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  • 10.11.12

Adorable Kids, Skydiving Granny Star In Fidelity’s “Saving Stories”

Meet Marian Barnett, star of her own “Saving Story,” and a new, more emotionally-driven campaign from Fidelity Investments.

Adorable Kids, Skydiving Granny Star In Fidelity’s “Saving Stories”

When asking people to trust your bank with their retirement savings, it’s best not to appear too whimsical. So Fidelity Investments is walking a fine line with its new web video featuring adorable child actors and a spunky, skydiving grandma.

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But like a lot of retirement-services companies, Fidelity is looking to “reframe the conversation around investing in a more relatable, emotionally connected way,” says Adam Rubin, a creative director at Firstborn, the agency that co-created the new campaign. As important as retirement is, says Rubin, the “market is so saturated with clinical financial messaging that average people just tune it out.”

Fidelity’s solution? A nearly five-minute video called “Saving Stories” that centers on the personal financial triumphs of Marian Barnett, a 91-year-old Florida woman who rides motorcycles, survived cancer, served in the military and recently saved enough money to fulfill a lifelong dream of jumping out of an airplane with her granddaughter.

Throughout the video, which Fidelity debuted on YouTube earlier this week, child performers–using ill-fitting costumes and oversize props–act out Barnett’s stories of small financial triumphs.

“You can just sit and do nothing,” says Barnett in the video. “But if I sit and do nothing I’m bored. I’d rather save my money and jump out of an airplane again. That’s more fun.”

The message is that investing requires some work, but not a lot of sophistication. And the rewards are a richer, more satisfying life. “Hopefully Marian’s story can show people what can happen if you just take a few hours each month to consider saving for the future,” says Rubin.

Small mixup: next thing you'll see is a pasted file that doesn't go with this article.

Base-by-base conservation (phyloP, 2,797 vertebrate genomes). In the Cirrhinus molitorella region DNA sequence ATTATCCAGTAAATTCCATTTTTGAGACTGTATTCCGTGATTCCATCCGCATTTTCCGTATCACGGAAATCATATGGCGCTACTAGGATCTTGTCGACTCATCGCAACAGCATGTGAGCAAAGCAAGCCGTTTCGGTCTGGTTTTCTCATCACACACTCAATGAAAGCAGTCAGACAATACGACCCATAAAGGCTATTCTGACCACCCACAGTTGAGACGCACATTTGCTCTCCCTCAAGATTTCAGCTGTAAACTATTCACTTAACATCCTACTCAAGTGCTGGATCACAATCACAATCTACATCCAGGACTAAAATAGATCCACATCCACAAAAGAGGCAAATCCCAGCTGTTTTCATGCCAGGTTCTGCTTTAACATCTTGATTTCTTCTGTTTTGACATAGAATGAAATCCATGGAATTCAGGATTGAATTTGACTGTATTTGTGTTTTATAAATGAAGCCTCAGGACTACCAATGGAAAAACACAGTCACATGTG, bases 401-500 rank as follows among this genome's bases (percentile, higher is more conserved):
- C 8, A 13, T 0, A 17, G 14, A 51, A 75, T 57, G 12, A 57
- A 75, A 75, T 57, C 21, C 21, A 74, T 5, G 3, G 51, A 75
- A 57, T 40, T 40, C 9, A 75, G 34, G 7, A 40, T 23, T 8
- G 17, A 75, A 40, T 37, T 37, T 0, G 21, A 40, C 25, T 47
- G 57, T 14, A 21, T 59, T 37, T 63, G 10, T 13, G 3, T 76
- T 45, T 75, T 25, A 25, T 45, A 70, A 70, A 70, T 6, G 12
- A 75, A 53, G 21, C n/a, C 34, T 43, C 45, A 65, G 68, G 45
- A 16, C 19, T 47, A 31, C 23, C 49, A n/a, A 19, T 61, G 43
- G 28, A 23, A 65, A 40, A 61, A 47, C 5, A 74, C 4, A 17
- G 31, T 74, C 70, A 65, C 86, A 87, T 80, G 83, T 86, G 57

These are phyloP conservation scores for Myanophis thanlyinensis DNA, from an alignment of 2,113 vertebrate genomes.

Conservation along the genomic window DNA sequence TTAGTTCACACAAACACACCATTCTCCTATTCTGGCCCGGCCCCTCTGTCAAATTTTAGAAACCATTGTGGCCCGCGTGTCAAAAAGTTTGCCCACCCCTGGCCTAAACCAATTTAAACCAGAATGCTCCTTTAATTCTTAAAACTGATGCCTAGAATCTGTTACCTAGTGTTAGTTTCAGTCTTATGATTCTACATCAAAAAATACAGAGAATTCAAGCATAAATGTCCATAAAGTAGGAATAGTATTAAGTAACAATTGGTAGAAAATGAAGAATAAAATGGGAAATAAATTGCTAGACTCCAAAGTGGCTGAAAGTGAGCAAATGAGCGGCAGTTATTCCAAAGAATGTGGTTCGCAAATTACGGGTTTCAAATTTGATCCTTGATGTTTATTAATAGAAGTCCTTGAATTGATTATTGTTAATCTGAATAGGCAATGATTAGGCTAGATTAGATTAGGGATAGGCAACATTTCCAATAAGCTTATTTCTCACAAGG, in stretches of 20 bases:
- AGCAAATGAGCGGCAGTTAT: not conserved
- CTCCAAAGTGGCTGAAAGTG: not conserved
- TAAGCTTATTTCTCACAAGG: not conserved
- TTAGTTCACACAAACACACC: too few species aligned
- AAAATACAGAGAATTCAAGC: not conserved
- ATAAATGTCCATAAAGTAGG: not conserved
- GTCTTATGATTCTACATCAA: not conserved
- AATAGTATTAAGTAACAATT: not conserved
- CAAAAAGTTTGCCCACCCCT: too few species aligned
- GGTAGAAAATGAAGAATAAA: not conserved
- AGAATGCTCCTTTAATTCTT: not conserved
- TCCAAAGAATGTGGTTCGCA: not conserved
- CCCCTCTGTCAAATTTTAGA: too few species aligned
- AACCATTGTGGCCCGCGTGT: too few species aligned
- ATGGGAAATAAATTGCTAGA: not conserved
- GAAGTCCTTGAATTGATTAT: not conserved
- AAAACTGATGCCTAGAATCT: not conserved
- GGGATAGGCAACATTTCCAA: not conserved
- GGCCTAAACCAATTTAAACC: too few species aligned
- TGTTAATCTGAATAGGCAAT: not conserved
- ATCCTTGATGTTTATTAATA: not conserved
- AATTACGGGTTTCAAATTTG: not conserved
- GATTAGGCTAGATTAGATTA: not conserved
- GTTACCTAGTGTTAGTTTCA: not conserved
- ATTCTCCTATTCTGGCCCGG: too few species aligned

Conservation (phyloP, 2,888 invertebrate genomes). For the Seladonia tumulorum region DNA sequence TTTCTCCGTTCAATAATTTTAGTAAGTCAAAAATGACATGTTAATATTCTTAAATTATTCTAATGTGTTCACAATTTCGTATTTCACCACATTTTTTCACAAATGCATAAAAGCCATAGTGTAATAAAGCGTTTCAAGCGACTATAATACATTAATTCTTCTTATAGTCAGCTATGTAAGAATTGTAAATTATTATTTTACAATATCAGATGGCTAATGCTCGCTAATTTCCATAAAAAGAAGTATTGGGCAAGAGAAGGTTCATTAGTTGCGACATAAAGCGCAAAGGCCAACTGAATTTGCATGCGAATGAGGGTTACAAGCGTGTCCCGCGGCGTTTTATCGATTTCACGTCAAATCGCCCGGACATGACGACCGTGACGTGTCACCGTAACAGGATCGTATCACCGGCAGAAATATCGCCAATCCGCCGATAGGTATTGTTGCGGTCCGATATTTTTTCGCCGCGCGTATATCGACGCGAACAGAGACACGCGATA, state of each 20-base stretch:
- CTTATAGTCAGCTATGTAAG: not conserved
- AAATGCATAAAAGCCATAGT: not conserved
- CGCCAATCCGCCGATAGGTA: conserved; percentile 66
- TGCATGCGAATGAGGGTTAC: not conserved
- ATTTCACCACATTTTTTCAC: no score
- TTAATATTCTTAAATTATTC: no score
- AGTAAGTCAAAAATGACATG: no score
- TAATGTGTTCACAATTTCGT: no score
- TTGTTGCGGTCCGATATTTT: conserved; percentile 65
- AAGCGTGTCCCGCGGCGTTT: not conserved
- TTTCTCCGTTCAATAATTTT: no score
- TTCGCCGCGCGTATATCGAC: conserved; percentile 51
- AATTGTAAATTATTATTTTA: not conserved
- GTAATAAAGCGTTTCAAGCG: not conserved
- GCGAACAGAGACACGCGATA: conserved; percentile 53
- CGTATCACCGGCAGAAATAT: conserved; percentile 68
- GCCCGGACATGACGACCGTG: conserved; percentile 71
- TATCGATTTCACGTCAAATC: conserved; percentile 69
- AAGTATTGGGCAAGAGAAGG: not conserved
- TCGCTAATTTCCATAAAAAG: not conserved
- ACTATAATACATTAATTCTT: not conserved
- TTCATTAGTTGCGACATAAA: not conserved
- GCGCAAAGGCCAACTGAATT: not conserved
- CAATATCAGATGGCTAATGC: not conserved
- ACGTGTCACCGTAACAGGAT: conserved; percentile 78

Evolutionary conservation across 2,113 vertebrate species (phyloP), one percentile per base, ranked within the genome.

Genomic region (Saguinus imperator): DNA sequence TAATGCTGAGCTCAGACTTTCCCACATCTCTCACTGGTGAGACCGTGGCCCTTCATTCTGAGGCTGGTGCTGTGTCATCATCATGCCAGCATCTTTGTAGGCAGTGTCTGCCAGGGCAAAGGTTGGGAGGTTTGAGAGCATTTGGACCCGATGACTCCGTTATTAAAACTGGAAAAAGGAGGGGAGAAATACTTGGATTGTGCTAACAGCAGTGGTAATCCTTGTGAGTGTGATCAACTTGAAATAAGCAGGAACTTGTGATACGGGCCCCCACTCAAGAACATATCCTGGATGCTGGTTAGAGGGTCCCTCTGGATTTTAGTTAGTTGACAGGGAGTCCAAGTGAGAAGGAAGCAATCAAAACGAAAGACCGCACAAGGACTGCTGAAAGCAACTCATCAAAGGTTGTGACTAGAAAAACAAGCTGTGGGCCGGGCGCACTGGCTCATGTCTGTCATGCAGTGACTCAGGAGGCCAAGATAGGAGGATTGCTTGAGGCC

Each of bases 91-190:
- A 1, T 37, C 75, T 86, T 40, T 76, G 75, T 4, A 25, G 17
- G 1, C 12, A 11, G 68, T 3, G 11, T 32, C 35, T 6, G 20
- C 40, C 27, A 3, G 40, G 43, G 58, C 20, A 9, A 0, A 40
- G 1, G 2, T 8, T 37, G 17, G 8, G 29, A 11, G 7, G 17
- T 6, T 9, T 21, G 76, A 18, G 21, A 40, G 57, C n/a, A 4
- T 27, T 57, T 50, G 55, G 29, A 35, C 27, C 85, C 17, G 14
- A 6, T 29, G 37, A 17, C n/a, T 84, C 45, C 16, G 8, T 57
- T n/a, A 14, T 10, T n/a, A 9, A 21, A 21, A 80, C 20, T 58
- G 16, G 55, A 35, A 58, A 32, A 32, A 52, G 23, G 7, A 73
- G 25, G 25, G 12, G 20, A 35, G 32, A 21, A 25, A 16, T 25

The inspiration for the video came in part from Barnett herself, says Rubin. The agency team found her while searching newspapers for stories of people who were “living out their golden years to the fullest,” he says.

“After the first round of phone interviews, Marian’s zest for life and indomitable attitude made her our top choice for the project,” Rubin continued. As they listened to her talk, the agency team came up with the idea to use child actors to help tell her stories.

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“We decided to use child actors to provide comedic contrast and help create wider appeal across generations,” said Rubin. “Hopefully, the whole family can sit down, watch ‘Saving Stories,’ and start a conversation about saving money in a way that feels fresh and new.”


While banks and retirement-services companies tend to take a sober approach to their ads, Fidelity is not the first to let its hair down a little. ING’s “What’s Your Number” campaign featured people carrying giant orange numbers representing their retirement goals, and Ameriprise Financial took an infamous step into retirement psychedelia in 2006 with ads featuring Dennis Hopper on a beach ranting about shuffleboard. More recently, Prudential personalized retirement with a series of mini-documentaries on retirees’ first day off the clock.

For Fidelity, the full-on kiddie approach represents a cross-generational shift, said Rubin. “Obviously, this is a different approach from what Fidelity has done in the past, but internally, the client was excited by the idea of trying something new to reach a wider audience.”

Fidelity’s in-house agency, Fidelity Communications & Advertising, worked with Firstborn to create the ad, which is part of Fidelity’s “Personal Economy” campaign that encourages people to take charge of their finances. The spot was directed by Jeremy Konner out of production company Partizan.

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